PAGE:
expected to be, when it doesn't match and you feel there's nothing you can do that some people suffer. there's always something you can do. sticking in it getting rid of the belief that this is the permanent problem. my financer has messed up my whole life and that's just not true. respect and strategy. if you are well running a's looking for the sense that you can have all the energy that you need the right strategy. maria: we will keep talking to tony and he will tell us what works with all of the ceos and what they had in common.
what are their most frequent questions? >> everybody's different. i got a call the other day from a top 10 tech company one of the biggest in the world and he was having difficulty getting these multibillion-dollar counts. he wanted me to help him understand the psychology of this clients and customers. a guy like mark the first piece was giving him the framework to start the company. and then creating the framework and the tools to manage that. every employee 24,000 plus utilizes it and he comes to me and says i'm going to leave the company because it be any set i'm going to change the world. we are going to do $100 million. he will be approaching 1 million soon here. or paul jones who at the time was the best in the world but get a point, come and help me figure out what it is in the design of system and turned
around when you produce those results you get fans to build their brand but many people who want to stay with you for 15 or 20 years. anthony: people of a corporate job or they're going to switch out of something, there's a lot of fear there. i have felt it. i've started to business so would he do to give them bad jolt? >> i don't want to do that because 96% of all businesses fail in a 10 year period. i'm not going to pump somebody up. i want to push in the other direction. i need a person that can push through them but chokehold of the growth of any business to matter how big it is is always the psychology and the skills of the founder of the leader and 80% as the psychology and 20% of the skills. i can help them shift that i can usually shift the organization. when the things i do there are two types of ceos. we'll even if they have total confidence can i turn this thing around able at the time to do it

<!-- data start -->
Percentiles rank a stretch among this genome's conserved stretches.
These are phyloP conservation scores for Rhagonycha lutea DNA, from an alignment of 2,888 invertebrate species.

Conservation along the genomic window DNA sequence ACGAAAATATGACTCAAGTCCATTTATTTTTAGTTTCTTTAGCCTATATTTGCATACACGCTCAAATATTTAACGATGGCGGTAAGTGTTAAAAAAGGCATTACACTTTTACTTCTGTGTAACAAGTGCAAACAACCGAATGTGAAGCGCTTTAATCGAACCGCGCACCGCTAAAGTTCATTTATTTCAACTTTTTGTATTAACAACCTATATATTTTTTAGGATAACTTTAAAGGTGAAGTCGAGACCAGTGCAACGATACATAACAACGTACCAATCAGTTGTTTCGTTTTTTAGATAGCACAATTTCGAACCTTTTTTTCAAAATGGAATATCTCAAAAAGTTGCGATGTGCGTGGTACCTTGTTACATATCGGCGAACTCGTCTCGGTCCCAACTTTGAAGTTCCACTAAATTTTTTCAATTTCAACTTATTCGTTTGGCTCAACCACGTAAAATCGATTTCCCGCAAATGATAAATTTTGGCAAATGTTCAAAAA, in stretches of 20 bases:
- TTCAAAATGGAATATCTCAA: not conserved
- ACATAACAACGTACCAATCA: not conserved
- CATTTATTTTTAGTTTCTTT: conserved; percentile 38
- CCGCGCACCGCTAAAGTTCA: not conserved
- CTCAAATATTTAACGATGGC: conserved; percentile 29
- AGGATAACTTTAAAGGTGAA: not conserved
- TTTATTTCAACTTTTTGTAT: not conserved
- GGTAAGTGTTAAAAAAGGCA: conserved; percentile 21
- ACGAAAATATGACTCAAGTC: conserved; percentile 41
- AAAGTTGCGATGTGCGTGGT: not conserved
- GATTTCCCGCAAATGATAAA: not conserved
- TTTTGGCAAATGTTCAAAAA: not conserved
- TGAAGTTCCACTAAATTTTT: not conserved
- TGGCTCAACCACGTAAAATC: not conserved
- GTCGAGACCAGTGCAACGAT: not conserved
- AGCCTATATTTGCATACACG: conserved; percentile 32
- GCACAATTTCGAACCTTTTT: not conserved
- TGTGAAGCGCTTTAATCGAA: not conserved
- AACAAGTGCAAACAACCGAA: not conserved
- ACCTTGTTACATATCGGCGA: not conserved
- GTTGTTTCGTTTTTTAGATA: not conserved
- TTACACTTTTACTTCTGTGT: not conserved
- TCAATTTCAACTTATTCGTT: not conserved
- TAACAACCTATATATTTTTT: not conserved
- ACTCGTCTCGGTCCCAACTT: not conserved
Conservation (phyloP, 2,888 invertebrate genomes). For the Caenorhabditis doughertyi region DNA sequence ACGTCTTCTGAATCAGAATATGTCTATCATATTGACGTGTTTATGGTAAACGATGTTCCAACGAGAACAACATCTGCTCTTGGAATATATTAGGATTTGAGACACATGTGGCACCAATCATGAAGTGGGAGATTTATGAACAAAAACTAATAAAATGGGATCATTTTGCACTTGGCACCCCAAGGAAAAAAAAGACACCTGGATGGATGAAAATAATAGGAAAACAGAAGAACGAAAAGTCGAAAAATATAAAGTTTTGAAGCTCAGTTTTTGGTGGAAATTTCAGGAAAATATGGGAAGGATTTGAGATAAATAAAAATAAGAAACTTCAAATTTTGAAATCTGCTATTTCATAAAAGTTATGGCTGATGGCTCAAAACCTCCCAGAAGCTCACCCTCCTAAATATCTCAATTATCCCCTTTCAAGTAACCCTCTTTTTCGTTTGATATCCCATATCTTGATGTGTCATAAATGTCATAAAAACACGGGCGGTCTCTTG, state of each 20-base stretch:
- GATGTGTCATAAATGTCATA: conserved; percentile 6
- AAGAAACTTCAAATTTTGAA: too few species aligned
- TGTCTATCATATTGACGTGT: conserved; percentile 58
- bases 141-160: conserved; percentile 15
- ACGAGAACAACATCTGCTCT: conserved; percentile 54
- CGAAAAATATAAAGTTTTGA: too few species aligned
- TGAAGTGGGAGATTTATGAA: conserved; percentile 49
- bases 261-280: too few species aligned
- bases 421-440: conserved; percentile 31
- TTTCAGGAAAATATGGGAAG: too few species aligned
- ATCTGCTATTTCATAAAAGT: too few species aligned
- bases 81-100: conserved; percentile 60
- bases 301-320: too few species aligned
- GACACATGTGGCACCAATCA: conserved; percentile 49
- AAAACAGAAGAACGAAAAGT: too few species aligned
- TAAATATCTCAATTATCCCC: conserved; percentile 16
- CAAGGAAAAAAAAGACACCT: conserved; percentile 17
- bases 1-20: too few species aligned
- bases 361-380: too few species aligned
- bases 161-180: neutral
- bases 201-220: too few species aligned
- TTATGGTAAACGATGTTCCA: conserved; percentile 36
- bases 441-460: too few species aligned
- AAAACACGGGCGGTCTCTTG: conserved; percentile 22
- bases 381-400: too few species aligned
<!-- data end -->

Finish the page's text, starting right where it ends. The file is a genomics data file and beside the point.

, most of the time of founder ceos what they're looking to do is to figure out how to weigh scale this right hit the limit of my control. we have grown so much werder word lego next up said digging in and finding the systems necessary to maximize their capacity. will. anthony: how long does it take you to find out what they have and who you are speaking to? >> after 39 years that's my skill. it doesn't take long to uncover what's real. i uncover rapidly what they may have been struggling with for weeks or months or sometimes years. maria: ucl that human performance. what holds people back who exported the one or two things that keep getting in peoples way stopping them from advancing? >> it's fear. anthony: fira failure. >> fear of failure and rejection. maria: but people want to make a change and take that jump, don't be afraid to do it. >> when someone is afraid in
their mouth and their throat in what i say to people as manager mind in an intellectual way, i'm happy, i'm happy but if you use your body first you can shift that and it changes your biochemistry. it's like the tools of an athlete or a business person. anthony: my son does 20 pull does 20 pull-ups today tony because of you. i won't play him in basketball anymore because of you. >> that's the ovell. maria: fear is what gets in peoples way. b here gets in peoples way so the only way through fear is going through. anyway. literally everybody talks about this idea that i'm going to have this intellectual developments this emotional development, emotional fitness is what i focus on. intelligence is a capacity. fitness is a state of readiness and when you get someone ready they will respond with when the challenge is up to most people
have the ability but they are not resourceful because they are overwhelmed because of their stress. i'm just stress, that's the achiever word for fear. anthony: who are these celebrities that you are able to talk about? >> i don't know what you want to talk about? maria: president clinton. >> resident clinton and i started together because i got a phonecall and he said i'm really in a tough place. the contract for america. anthony: he lost the midterm election. >> you looked incredibly weak so i said what may you join me at camp david for some discussions and i honestly said i'm not a fan. i'm incredibly honored that i'm invited but i'm not a fan. if you are looking for someone to say what you want to hear i'm not a fan. he said i really want to meet you tony. i became a fan because he's so
brilliant and he care so much. i got a phonecall from them one night and i said what should i do? you should have called me sooner. that's the first thing you should do. really a brilliant politician. as you know today he has taken that role as a senior statesman which i think is critical today. the. anthony: what is your observation of donald trump and a stage mannerisms? >> he has harnessed a level of anger just as bernie has that we have not seen in the electorate for a long time. i know donald verrilli well. he's an amazing businessman and a great salesman and i don't think his rivals take him seriously soon enough. it's a little late now. it's going to be interesting for all interesting for all of us. anthony: coming up art imitates life, tony robbins making it happen in the real world and with the hollywood hit.